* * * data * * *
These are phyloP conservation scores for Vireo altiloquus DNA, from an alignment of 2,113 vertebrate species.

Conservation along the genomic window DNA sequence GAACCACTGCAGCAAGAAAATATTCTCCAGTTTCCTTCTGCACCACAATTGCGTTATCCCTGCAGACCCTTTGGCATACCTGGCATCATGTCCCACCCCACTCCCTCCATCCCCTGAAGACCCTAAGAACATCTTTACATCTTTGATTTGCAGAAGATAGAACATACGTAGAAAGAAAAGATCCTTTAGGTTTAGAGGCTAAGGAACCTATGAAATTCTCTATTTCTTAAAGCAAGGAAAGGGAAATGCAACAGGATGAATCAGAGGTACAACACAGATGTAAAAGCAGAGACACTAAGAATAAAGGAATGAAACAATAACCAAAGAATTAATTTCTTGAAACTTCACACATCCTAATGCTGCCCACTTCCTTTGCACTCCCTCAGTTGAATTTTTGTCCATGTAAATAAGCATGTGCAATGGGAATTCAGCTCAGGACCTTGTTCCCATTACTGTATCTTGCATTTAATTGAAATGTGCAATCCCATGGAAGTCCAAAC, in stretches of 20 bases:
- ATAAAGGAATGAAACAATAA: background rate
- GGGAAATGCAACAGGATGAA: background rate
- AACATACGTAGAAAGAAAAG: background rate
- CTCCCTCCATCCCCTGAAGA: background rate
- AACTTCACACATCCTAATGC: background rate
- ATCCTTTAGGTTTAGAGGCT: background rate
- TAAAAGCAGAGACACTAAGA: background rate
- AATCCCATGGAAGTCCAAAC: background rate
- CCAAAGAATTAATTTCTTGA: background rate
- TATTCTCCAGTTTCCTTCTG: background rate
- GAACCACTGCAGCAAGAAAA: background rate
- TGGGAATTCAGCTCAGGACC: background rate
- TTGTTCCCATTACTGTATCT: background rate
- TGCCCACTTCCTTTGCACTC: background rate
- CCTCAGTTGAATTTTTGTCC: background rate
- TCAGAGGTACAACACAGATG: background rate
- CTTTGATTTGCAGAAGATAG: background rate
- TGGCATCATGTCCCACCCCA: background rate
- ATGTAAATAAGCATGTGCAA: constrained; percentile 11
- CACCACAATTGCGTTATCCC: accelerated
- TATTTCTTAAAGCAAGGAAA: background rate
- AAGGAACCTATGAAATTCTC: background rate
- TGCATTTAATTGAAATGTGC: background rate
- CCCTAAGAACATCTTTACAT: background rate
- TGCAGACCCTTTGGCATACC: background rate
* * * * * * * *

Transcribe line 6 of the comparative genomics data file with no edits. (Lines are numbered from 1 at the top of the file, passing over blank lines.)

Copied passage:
- CTCCCTCCATCCCCTGAAGA: background rate